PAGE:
NAFTA’s cultural exemptions allows for Canada to maintain these policies that prioritize the industry and those responsible for its health and future. These cultural exemptions were not only enacted to protect the Canadian economy and industry, but also to also help preserve Canadian culture in an ever increasingly international media landscape.

Given that NAFTA and these exemptions were enacted in 1986, there are many corners of entertainment that have since taken on a more significant footing in entertainment in that time. For instance, the video game industry was not considered when these exemptions were put into place. If Canada were to support the video game industry, or other more modern forms of the culture and entertainment industries through cultural policymaking, NAFTA allows for the U.S. or Mexico to engage in retaliatory measures without the possibility of Canada challenging these actions.

So while members of the Trump administration have expressed a desire to eliminate NAFTA’s cultural exemptions, a move that would open the floodgates for American companies to have a stronger foothold across the border, many Canadian organizations have lobbied for the Canadian government to provide more protections to better support the Canadian entertainment and cultural industries, while encompassing more modern forms of entertainment that were not considered in 1986.

The Trump administration’s stubbornness on a number of trade and policy issues throughout the past year has the Canadian cultural and entertainment industries bracing for the worst. But there might be hope for Canada based on the new Trans-Pacific Partnership, one that notably does not include the United States.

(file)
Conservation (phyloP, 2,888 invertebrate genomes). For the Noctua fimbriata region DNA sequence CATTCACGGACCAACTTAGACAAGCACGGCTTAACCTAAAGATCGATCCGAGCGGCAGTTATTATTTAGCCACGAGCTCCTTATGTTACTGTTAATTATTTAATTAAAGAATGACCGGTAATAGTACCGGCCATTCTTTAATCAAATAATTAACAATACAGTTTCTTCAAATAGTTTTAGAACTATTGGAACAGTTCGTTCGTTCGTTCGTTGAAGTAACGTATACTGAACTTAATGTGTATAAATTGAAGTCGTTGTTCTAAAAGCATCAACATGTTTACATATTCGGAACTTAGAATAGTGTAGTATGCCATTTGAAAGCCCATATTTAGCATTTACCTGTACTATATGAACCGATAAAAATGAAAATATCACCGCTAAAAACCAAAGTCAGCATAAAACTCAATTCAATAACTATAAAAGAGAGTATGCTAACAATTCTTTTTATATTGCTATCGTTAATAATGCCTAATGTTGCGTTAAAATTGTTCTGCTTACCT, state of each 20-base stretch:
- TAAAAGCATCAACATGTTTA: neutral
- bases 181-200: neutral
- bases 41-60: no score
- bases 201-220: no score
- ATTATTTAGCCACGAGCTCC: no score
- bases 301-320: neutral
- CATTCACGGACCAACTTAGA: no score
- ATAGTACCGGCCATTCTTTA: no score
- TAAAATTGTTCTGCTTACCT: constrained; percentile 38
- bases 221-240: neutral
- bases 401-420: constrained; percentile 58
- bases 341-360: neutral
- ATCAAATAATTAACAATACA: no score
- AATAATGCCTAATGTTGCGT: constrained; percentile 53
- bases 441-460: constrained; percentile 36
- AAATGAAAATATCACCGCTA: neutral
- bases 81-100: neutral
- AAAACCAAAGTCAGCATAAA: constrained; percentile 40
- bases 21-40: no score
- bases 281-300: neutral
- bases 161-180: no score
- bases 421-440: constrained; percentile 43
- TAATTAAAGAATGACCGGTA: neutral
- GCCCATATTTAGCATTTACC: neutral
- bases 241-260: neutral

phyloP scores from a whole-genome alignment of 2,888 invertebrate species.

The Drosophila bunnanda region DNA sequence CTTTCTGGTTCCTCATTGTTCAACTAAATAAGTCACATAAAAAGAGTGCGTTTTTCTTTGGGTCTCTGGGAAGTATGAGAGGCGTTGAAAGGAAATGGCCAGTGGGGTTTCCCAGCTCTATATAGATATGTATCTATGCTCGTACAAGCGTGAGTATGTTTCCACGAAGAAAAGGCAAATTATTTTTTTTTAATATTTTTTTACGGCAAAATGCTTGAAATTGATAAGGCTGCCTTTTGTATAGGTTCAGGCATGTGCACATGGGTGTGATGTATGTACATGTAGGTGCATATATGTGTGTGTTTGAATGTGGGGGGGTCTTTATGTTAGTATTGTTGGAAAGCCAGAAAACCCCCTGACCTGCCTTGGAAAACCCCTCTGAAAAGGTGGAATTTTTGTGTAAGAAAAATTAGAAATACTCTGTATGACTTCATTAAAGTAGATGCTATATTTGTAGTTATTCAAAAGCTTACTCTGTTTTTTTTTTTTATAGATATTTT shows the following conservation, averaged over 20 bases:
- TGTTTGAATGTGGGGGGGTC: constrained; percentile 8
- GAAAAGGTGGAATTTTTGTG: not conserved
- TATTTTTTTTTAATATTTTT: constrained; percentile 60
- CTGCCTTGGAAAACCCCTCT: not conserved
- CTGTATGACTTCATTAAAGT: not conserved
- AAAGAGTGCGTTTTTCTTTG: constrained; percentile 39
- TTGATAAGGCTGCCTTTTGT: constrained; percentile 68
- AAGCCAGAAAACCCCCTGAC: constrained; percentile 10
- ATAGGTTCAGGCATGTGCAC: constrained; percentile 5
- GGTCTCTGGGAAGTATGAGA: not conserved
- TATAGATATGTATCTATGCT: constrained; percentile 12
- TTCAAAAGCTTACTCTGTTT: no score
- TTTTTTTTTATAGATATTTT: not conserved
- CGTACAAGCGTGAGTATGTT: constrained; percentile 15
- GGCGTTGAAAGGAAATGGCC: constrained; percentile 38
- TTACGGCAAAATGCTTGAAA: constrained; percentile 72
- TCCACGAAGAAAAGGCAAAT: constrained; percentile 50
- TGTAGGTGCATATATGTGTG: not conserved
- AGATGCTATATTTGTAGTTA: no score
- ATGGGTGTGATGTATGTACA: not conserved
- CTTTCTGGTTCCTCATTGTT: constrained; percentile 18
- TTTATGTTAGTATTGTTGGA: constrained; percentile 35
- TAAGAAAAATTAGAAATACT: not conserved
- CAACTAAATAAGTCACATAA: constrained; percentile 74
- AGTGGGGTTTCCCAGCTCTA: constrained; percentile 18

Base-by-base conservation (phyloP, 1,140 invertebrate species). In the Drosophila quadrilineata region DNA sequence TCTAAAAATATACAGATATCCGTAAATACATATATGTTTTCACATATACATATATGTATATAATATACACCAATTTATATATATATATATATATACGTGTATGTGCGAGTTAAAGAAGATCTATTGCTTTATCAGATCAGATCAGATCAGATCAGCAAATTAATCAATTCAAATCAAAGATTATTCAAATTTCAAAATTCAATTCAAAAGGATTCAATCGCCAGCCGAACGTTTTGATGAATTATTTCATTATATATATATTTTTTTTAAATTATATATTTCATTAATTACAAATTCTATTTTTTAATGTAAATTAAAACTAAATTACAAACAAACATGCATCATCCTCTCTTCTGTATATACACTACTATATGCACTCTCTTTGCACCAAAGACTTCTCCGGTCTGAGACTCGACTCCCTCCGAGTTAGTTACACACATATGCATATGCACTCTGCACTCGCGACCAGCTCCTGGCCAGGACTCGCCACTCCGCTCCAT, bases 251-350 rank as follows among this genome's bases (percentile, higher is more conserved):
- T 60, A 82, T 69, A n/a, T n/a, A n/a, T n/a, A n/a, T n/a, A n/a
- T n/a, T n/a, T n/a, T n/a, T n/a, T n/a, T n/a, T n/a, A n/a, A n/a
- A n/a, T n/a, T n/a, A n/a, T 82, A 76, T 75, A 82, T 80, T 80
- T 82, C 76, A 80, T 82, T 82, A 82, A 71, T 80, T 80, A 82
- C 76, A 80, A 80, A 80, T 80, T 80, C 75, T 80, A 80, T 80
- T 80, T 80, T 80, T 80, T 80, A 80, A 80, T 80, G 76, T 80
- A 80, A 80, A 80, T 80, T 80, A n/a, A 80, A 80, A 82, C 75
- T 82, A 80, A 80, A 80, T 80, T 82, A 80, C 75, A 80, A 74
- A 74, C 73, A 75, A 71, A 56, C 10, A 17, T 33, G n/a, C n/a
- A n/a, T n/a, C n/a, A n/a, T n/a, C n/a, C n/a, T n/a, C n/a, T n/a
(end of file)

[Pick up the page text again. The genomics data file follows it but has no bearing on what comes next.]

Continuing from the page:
The Comprehensive and Progressive Agreement for Trans-Pacific Partnership, which is commonly known as TPP11, remarkably expanded protections of digital material and web content, the first time that this has happened in a major free trade deal. For those in entertainment and media, this is a significant victory in that it expands protection for new forms of entertainment that NAFTA cultural exemptions currently do not currently cover. Overall, it’s a step in the right direction, and indicates the Canadian government’s understanding of the stakes at hand with NAFTA, and the need to protect Canadian interests by modernizing its definition of what falls into the box of entertainment and cultural industries

And while Canada’s victory in TPP111 negotiations bolster its chances of expanding protections in NAFTA renegotiations, the Trump administration’s willingness to throw out the rulebook when it comes to negotiations or policymaking still has the industry on edge. Until the result of these negotiations become public, and until Canada decides to come to the table in this latest trade deal between Mexico and the United States, Canadians in the cultural and entertainment industries will have their eyes on the government to set the pace in 2018 and beyond.

Lorraine D’Alessio is an immigration lawyer with D’Alessio Law Group, an L.A.-based firm with offices in Miami, San Jose, Toronto and London. She is a regular guest columnis with Playbackonline.ca.